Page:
Ironically, this recording, like so many made in recent years by small classical labels around the globe, uses an Eastern European orchestra, in this case the Siberian Symphony. With all the flak recently over Russia’s invasion of Ukraine, the mere mention of anything Russian is sure to raise the hackles of the self-righteous, but somehow I doubt that most of these musicians had anything to do with said invasion and probably aren’t in favor of it, so just sit back, relax, and enjoy their first-rate playing. (Who knows? Maybe these were musicians that Putin banished from Moscow to Siberia because they weren’t on his political favors list!)

The power and edginess in the symphony grows as we move from section to section; by the time we’ve reached the “Agitato” portion, the tympani are banging away beneath screaming strings and excitable brass of all sorts (not just the trumpets and trombones, but also the horns), and this vibe continues into the “Adagio.” Somewhere in the heart of modest, gentle Steve Elcock is a streak of violence and menace; thankfully, he seems to be able to purge those demons in his music. The symphony ends with quiet but very sad, elegiac music.

As promised, Manic Dancing is a “fun” piece, yet the opening is far more rhythmically complex than one might expect; if someone tried to dance to these rhythms, they might trip on their own feet. Despite the rapid tempi, the music is not any more conventionally melodic than the Seventh Symphony, and thus sounds very, very classical and not really much like dance music in the conventional sense of the term. Not so much, I think, “manic dancing” as asymmetrical, cross-legged attempts to dance, but as a concert piece it’s clearly interesting and, in its own way, entertaining. There is a quite slow middle movement in which only a bit of “dancing” goes on. The last movement bears a resemblance to George Antheil’s Ballet Mécanique.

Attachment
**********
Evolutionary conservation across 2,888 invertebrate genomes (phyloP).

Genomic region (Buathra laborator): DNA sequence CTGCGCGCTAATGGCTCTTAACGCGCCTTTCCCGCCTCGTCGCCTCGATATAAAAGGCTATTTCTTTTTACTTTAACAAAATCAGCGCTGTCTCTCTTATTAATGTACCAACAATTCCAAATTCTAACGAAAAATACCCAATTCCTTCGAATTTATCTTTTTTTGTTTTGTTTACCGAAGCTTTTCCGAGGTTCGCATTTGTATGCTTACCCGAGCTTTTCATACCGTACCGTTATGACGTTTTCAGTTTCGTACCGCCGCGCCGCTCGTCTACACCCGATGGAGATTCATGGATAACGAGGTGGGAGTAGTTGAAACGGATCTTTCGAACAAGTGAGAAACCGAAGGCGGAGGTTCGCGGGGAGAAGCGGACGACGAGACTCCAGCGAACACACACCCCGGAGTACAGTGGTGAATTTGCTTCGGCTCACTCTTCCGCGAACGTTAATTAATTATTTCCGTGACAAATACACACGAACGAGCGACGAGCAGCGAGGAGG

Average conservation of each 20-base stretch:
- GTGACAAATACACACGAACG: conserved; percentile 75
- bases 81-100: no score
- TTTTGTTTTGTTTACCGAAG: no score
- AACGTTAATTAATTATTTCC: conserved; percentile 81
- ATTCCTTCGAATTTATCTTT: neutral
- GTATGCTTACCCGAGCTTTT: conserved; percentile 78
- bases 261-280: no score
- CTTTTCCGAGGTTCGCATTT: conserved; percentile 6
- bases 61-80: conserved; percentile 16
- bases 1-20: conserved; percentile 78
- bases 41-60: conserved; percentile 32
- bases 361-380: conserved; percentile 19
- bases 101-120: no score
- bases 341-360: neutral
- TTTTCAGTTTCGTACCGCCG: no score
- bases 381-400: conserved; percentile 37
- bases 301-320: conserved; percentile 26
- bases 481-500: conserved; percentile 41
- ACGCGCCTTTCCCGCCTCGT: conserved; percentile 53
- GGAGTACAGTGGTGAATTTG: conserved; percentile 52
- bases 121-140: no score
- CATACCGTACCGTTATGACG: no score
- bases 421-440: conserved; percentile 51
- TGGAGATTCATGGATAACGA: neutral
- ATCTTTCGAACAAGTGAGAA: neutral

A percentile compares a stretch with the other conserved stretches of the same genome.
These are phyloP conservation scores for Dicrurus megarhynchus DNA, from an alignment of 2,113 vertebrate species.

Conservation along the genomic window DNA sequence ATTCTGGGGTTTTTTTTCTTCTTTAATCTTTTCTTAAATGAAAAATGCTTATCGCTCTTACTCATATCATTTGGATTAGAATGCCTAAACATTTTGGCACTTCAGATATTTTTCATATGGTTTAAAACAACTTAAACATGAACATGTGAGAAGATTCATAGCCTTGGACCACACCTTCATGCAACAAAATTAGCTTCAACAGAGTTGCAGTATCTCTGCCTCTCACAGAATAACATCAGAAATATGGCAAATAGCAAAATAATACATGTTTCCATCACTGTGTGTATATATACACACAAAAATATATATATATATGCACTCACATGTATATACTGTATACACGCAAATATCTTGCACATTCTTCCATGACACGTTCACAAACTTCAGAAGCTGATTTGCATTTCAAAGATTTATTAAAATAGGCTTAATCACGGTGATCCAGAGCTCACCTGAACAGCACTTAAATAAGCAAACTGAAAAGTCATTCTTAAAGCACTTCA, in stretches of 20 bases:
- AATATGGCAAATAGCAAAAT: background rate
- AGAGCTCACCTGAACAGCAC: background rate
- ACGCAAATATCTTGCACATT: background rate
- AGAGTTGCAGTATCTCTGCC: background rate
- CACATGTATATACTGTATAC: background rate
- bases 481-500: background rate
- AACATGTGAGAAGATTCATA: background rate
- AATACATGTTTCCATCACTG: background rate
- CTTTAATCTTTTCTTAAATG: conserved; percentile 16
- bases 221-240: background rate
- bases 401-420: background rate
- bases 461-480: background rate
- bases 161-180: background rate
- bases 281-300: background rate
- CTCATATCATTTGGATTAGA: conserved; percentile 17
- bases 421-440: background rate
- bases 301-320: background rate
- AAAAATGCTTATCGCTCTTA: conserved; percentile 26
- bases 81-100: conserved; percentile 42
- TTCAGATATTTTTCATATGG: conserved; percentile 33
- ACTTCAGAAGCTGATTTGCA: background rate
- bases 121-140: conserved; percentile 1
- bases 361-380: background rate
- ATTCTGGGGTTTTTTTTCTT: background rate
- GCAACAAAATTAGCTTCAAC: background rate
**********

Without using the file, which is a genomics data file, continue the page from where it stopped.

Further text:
The “Tyrants” Symphony opens with a few cellos playing a sort of lament over muted tympani before moving on to other sections of the orchestra, all playing rather sparsely. By “Letter C, Bar 65” we’ve moved from despair to lyricism, although still with an undercurrent of menace. Later on in this section, muted trumpets bark out some staccato notes as a section before moving into a strange melody played by the winds over a “walking” bass line. In the middle of this section is a dolorous melody played by the oboe that sounds surprisingly Russian in character. Towards the end of this section, the music explodes, evidently representing tyrants sending their minions in to stomp on people they don’t particularly like.

The second movement, though marked “Allegro,” begins with the basses playing a menacing motif before moving into a more lyrical but equally menacing theme. Although long, the movement has good structure and holds together very well. Later on, after a brass explosion, the basses settle into playing a repeated ground bass figure as strings and brasses play contrasting, menacing figures above it. Unlike the Seventh Symphony, which had a rather protracted, somewhat overlong finale, the end of the Sixth is tighter and more finite.

Elcock is clearly an interesting composer who has his own voice and some very interesting things to say. Highly recommended.

—© 2022 Lynn René Bayley

Follow me on Twitter (@Artmusiclounge) or Facebook (as Monique Musique)